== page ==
Public Watchdogs files NRC petition demanding analysis of public safety threats at beachfront San Onofre Nuclear Waste Dump

Today, Public Watchdogs announced that it has filed a 2.206 Petition with the U.S. Nuclear Regulatory Commission to compel Southern California Edison to provide an analysis of “non-credible” safety threats at the beachfront San Onofre Nuclear Waste Dump located at San Onofre State Beach Park in San Diego County.

Get the 2.206 Petition Here.
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Background:

The Public Watchdogs petition argues that under federal law, the Nuclear Regulatory Commission must define what a “non-credible” risk is.  In this instance, the Nuclear Regulatory Commission, the agency that regulates nuclear waste in California, has determined that the possibility of a thin-walled canister of deadly nuclear waste ever breaking open is impossible or “not credible.”

The analysis, for example, ignores military or terrorist attack scenarios  as a  “credible risk,” and has apparently classified such events as “non-credible,” and therefore, unworthy of regulatory analysis.

The canisters at the San Onofre Nuclear Waste Dump  are about 18 feet high, five feet wide, and weigh upwards of 100,000 pounds. The sides are only 5/8″ thick stainless steel.  Each can holds 37 dry spent fuel assemblies.  Each of the 73 cans contains roughly the same amount of cesium-137 that was released during the 1986 Chernobyl disaster.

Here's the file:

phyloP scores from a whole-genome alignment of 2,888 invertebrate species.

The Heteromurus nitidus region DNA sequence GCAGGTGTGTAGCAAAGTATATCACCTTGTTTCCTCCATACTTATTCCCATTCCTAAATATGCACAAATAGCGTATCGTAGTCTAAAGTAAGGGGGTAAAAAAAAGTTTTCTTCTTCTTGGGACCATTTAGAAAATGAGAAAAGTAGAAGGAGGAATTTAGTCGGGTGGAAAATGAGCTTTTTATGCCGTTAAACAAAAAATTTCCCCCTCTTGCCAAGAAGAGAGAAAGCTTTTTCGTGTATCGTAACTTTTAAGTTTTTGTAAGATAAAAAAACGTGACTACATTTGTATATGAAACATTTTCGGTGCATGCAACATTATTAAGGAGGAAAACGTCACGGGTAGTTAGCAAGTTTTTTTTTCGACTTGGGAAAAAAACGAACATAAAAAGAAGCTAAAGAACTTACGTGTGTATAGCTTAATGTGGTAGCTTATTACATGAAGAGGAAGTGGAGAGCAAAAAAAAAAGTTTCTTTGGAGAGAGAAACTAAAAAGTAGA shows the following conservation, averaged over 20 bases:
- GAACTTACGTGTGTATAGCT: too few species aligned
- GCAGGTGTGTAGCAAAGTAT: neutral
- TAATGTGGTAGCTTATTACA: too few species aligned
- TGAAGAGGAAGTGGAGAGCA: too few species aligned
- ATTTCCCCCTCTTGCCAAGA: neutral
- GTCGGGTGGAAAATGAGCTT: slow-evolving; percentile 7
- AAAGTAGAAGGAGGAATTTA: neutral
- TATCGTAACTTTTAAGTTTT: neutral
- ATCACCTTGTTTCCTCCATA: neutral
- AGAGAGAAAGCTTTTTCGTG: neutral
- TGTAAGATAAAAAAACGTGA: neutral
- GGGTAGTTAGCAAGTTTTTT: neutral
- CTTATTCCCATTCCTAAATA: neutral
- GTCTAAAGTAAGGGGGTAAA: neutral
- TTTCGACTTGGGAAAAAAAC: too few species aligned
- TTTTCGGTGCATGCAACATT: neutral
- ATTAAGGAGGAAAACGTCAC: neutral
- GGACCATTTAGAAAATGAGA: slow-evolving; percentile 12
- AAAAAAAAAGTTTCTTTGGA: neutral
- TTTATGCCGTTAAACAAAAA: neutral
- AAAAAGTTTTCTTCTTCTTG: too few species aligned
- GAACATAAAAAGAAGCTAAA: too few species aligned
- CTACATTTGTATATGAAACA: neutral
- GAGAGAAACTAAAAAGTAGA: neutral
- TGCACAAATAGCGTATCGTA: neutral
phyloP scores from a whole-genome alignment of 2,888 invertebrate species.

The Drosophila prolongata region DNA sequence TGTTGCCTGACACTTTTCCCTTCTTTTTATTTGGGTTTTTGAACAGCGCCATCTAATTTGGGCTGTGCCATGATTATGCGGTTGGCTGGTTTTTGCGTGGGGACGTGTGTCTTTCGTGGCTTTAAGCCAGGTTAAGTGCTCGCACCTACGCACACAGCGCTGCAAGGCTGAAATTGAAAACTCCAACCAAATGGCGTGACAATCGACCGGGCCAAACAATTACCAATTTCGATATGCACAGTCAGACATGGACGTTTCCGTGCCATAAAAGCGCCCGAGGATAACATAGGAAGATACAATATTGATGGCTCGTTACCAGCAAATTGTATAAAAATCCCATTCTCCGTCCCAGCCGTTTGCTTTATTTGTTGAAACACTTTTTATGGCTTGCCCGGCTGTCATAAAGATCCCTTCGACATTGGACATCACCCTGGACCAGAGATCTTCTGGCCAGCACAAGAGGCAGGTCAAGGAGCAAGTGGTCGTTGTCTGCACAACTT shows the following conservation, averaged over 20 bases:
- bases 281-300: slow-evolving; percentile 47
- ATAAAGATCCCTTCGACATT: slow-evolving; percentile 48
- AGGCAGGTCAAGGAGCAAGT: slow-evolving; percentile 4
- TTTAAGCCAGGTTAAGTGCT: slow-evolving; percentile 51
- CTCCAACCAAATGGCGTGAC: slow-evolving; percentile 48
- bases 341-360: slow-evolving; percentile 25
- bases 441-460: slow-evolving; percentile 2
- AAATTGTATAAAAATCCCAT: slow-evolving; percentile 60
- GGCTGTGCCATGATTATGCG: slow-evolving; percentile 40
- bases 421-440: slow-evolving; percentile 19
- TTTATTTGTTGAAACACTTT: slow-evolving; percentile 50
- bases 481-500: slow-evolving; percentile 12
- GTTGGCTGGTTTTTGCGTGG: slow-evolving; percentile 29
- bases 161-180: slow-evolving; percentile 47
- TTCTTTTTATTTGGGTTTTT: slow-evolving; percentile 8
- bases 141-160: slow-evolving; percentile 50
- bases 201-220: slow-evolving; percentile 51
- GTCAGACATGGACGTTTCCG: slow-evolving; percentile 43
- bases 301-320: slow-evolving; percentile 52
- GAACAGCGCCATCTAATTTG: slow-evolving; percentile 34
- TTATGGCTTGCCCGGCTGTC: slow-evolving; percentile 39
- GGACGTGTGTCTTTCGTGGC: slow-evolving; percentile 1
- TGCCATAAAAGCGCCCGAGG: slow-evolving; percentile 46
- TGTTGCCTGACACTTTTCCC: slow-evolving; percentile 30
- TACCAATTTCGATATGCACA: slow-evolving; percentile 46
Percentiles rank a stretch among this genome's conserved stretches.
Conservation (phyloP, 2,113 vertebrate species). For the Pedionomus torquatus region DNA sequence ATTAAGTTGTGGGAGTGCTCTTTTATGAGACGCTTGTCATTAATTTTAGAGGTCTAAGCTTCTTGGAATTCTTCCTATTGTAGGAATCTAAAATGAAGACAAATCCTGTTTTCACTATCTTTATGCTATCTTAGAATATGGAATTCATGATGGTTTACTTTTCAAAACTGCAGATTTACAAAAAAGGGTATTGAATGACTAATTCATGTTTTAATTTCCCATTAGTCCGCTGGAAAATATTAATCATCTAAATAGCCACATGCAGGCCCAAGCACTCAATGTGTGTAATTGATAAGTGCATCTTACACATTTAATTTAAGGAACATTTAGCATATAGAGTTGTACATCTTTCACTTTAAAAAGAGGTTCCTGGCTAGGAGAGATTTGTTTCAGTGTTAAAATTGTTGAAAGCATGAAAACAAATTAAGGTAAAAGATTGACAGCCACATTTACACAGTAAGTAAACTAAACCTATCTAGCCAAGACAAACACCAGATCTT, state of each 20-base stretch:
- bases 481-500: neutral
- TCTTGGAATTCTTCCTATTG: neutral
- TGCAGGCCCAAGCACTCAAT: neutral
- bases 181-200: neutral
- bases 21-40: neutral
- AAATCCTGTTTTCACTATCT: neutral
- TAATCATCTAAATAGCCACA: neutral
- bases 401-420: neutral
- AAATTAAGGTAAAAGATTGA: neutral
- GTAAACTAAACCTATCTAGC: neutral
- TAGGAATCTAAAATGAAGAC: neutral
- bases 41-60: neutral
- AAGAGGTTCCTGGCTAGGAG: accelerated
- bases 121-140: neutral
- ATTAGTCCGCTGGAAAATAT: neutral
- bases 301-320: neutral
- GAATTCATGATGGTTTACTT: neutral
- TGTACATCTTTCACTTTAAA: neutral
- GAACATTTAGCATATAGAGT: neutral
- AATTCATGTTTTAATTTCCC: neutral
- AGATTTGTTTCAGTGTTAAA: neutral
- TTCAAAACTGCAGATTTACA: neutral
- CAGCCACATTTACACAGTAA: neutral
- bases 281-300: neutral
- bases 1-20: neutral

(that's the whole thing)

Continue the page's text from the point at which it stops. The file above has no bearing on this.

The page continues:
The “used up” or “spent” nuclear fuel inside the canisters is deadly to all human life for 250,000 years.  The canisters that contain the waste are only 5/8″ thick stainless steel, and are guaranteed for fewer than 25 years under the manufacturer’s warranty.  If you stand next to one of these sizzling hot canisters, it is likely your life expectancy will be measured in hours.

 

 


The San Onofre Nuclear Waste Dump is perched a mere 108 feet from the sugar sand beaches and crashing waves of America’s largest Marine Base, and a California State Park.  The beach is famous for its rolling surf, and is considered to be the birthplace of California surf culture.  The beachfront dump is conveniently close to the heavily travelled the Interstate 5 Freeway, and is situated in Northern San Diego County between Los Angeles and San Diego Counties.  More than 8.5 million people live within the 50 mile radiation plume zone identified by the Nuclear Regulatory Commission.


This is a Holtec brand nuclear waste canister, manufactured by Holtec International.  The stainless steel walls of the canisters, which measure roughly 18 feet tall, are only 5/8″ thick.  The canisters are warranted by the manufacturer from ten to 25 years (get warranty).  According to the authoritative journal, Scientific American, the waste inside the canisters is deadly for a quarter million years.

This drawing, which is not to scale, shows how close the San Onofre State Beach high-level radioactive waste dump is to the beach and the water table  Note that the bottom of the thin-walled stainless steel containers is just inches above the water table, which is filled with corrosive salt water.

The cost of this project is upwards of $4 billion in ratepayer money.

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